Got all that?

The sauce was a bit too spicy for the kids I'll have to tone it down but the pizza dough was awesome, a cross between Pizza Hut's thin crust and a thick crust. It has a slightly flaky texture. My oops, will definitely be put on the repeater list.

Yup, life is one BIG adventure.

Monday, March 29, 2010

Not Much

She loved her new quilt.
The granddaughters enjoyed the moments cuddled with grandpa.
It didn't matter that it was a meat cutting video that he stopped working processing the beef to watch the next step.
Time spent with him is always special. As much interests as the youngest had in the video, who knows she may cut meat when she grows up a bit.
It was an informative DVD and though we've cut up six or better beef there is yet much to learn. One little tid bit for you is that the cuts from the back are the most tender and then the hind quarters and the most tough is from the shoulders. It is due to the amount of exercise those muscle perform.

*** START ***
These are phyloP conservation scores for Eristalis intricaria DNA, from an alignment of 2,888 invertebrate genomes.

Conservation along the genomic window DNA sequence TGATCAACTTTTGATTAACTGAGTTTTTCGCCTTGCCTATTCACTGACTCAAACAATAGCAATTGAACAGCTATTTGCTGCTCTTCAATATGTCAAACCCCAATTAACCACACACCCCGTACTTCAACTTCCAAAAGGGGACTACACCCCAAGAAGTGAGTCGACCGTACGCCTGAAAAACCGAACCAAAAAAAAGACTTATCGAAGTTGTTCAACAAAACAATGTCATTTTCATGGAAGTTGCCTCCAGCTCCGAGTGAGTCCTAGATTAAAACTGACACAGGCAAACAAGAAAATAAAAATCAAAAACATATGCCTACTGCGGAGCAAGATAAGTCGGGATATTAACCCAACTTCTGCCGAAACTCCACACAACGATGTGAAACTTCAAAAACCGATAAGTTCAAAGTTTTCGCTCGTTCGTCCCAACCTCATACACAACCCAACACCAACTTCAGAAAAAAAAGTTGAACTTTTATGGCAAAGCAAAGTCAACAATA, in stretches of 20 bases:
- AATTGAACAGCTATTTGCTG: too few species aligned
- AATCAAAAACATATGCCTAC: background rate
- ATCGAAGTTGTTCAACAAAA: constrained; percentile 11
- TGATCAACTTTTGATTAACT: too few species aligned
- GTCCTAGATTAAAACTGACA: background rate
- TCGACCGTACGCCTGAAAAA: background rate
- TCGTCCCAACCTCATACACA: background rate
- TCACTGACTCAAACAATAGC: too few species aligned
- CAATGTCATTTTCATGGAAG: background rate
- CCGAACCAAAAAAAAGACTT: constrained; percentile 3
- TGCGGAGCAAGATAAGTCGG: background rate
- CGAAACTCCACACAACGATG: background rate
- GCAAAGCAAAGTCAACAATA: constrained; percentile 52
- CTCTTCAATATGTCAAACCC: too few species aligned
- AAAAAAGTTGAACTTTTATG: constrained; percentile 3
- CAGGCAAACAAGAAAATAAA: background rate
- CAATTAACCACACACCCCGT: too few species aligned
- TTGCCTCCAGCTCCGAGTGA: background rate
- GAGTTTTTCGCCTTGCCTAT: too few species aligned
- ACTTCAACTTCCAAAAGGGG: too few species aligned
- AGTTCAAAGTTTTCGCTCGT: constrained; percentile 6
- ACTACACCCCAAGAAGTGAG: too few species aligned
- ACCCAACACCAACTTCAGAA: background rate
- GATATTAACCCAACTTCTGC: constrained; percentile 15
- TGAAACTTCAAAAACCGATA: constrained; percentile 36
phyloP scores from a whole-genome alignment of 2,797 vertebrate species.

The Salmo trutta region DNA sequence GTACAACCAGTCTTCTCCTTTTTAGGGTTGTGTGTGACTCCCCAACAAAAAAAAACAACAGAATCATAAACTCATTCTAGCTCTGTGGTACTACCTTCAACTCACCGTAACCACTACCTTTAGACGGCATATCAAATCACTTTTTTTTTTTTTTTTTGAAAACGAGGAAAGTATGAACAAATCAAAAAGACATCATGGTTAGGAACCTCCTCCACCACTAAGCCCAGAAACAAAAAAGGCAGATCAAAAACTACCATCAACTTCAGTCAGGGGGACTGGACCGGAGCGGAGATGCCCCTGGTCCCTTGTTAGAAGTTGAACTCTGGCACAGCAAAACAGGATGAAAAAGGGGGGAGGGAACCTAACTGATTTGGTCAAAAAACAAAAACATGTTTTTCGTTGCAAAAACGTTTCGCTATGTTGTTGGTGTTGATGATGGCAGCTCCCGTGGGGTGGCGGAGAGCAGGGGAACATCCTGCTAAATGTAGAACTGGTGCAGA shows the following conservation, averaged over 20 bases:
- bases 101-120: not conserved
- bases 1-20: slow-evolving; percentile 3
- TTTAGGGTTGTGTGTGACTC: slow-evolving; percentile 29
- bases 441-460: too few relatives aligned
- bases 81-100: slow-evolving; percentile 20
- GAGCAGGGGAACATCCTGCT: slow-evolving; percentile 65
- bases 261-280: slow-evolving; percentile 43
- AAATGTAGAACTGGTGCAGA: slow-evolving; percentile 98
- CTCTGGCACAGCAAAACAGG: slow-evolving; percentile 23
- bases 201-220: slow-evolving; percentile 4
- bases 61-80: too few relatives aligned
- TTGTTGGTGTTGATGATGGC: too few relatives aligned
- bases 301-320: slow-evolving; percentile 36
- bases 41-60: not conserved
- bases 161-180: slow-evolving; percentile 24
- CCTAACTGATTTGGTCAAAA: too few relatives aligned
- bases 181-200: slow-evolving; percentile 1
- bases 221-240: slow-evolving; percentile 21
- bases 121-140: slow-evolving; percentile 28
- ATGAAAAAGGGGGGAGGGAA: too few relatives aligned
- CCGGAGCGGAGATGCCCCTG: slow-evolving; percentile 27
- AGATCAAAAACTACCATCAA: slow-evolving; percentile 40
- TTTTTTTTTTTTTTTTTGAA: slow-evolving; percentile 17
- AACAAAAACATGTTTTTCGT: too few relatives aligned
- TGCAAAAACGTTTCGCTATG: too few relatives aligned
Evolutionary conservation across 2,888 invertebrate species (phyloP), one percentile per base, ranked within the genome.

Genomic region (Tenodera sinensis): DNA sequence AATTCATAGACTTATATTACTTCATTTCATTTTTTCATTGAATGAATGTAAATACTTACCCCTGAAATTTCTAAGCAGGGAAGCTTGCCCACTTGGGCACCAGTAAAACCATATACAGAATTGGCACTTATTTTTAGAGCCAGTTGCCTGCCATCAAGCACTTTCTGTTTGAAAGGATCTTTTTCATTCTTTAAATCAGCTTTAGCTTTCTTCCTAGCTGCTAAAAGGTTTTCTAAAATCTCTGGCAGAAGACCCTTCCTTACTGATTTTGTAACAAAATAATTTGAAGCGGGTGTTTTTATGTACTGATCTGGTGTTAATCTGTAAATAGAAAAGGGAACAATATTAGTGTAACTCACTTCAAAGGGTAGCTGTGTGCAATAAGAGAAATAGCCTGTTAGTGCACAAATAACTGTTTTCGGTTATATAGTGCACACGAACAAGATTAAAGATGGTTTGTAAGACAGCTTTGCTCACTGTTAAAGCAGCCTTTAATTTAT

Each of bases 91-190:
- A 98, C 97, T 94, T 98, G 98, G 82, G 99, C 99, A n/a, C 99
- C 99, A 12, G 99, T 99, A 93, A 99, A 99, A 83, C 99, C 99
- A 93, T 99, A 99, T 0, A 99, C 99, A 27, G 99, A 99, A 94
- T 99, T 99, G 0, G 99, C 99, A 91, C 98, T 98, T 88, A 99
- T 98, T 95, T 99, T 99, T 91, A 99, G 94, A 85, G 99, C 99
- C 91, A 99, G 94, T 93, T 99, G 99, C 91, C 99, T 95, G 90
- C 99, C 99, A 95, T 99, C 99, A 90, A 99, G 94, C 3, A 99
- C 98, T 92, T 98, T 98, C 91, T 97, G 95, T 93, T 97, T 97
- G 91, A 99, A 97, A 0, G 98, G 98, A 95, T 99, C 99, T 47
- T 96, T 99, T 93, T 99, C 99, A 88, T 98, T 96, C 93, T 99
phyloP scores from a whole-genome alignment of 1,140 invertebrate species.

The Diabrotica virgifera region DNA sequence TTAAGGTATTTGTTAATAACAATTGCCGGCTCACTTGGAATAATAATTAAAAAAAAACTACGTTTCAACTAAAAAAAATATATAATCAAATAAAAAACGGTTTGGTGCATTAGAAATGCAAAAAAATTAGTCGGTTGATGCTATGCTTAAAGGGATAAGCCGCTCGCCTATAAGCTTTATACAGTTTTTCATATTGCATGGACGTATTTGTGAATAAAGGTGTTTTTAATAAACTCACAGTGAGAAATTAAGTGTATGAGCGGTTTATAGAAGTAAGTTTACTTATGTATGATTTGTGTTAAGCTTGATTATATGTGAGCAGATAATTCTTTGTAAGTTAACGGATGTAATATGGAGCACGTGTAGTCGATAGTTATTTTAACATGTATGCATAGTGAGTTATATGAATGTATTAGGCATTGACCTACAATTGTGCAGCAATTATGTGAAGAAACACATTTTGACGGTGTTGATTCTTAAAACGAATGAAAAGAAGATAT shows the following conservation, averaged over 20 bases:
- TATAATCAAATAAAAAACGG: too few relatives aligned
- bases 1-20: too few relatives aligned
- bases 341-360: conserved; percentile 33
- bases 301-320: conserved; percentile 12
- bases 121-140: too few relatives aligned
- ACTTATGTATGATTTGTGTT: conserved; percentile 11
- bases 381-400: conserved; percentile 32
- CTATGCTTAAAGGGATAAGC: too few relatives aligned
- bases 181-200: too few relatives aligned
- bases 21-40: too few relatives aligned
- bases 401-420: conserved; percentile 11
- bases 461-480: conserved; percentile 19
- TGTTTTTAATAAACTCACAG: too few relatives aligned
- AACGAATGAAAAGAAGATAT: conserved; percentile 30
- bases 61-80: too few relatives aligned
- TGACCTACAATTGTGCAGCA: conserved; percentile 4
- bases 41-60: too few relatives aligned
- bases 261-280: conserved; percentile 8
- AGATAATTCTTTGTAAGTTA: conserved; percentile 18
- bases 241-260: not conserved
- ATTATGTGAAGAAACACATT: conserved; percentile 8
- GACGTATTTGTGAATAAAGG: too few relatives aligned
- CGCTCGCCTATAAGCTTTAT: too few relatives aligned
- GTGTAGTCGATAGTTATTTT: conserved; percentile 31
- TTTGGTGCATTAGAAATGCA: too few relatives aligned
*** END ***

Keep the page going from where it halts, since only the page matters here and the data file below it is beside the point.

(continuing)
We have had a major family crisis and our lives are turned upside down. Things will really change around our home. Tomorrow afternoon I should be able to blog but for now please except this brief post and know that I thought of you often today but was needed badly by our little granddaughters.

Friday, March 26, 2010

Busy, Busy, Busy,

Yup we're at it again, cutting up meat. This time it is a beef. It's all hands on deck to get the job done so if you'll excuse me for one day, I must run back out and get to work. On Monday and Tuesday I'll explain where different cuts of meat come from such as the T-bone , round steak etc. and why one is more tender than the other.

Kirk just opened the door and called, "Your minutes up!" We have a DVD that has enlightened us in several areas and ... and... I really have to go. See you Monday.

Thursday, March 25, 2010

Some of My Favorite Things